1113_coverCorrelation and Causation Confused

Adrian Raine confuses correlation with causation [“The Anatomist of Crime,” Nov|Dec 2013]. He was the co-author of a study which found that the subjects with small amygdalas were more likely to commit violent acts. But that is a correlation. It is not evidence that the small amygdalas caused the violent behavior.

It is more likely that the mental dynamics experienced by the subjects caused the amygdalas to atrophy. People who commit violent acts would understandably not want to feel guilty for their crimes, so would avoid using the amygdalas to process their feelings. Organs that are underused atrophy.

When interpreting a correlational finding having to do with mind-body dynamics, scientists would do well to be guided by what we know about the stress response. The stress response is a profound physiological dynamic that involves the brain, the endocrine system, and the cardiovascular system. But it is not caused by the brain. It is a response to threat, a perception, and a judgment that the threat is real, a cognition. Based on that we would interpret that the mental dynamics of the subjects caused the atrophy of the amygdala rather than the other way around.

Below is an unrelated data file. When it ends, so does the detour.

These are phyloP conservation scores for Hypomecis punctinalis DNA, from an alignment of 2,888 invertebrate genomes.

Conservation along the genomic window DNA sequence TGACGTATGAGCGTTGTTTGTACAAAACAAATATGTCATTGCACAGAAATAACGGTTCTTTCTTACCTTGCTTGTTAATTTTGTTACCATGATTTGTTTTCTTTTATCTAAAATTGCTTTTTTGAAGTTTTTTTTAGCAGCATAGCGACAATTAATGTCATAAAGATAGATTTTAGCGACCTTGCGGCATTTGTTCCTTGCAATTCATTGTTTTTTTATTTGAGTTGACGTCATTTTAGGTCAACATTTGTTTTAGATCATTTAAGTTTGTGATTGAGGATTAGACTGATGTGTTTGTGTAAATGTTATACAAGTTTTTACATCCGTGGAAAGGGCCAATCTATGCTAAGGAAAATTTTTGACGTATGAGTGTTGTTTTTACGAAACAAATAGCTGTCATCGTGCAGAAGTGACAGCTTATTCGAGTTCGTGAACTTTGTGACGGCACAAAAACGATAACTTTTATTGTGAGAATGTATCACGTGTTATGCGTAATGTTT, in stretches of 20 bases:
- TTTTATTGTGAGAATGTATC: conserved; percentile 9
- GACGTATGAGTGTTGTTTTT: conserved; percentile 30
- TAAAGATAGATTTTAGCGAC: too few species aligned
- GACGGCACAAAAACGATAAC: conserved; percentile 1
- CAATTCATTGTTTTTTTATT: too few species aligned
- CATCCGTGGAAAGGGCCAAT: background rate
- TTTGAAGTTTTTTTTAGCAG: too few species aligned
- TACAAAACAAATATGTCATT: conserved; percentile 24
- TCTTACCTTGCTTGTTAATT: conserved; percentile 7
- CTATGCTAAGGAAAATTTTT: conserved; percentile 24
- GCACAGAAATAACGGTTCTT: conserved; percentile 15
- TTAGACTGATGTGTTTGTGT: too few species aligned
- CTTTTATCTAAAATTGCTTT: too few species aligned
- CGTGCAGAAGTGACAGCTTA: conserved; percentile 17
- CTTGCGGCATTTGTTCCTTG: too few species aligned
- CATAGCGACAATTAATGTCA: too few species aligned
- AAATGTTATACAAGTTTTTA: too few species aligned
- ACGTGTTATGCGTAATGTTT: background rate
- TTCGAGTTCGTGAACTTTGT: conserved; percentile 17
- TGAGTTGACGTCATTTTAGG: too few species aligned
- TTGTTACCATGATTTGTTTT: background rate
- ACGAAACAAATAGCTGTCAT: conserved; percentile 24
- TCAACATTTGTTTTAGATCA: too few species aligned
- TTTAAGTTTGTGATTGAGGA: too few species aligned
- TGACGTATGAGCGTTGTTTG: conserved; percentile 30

Al Galves WG’69 Las Cruces, NM

Why No Mention of Gender?

I was so surprised to read the interesting article on the brain and crime in the Nov|Dec Gazette and see no mention made of gender in this discussion. If most violent crime is committed by men, is that because of differences in the brain between men and women, or does it mean that culture trumps biology? Doesn’t this question deserve to be addressed?

Elizabeth Knutson G’77 Gr’89 University Park, MD

The Measure of Responsibility

I find the concept of a distinction between the normal and abnormal of value in weighing whether recognizing the contributions of brain structures to criminality should absolve criminals of their crimes. You ask “how responsible someone with a broken brain might be.” If the brain is in fact broken, as a consequence of an accident or illness, they should not be held responsible if the consequence of the injury or illness puts them outside normal human functioning, but they should be held responsible if they are still capable of functioning within the parameters of the normal.

The same would be true of genetic inheritance or psychological capability. You may have anger-management issues that are a part of your makeup, but society has the right to expect you to control them unless they are demonstrably uncontrollable. I made the same argument in a master’s thesis for Penn Bioethics with regard to medical and genetic enhancements—enhancement within the range of the normal should be acceptable (eyeglasses), but outside of the range of the normal might engender bans.

Avram Israel Reisner GGS’02 Baltimore

Utopian Visions, Startling Abuses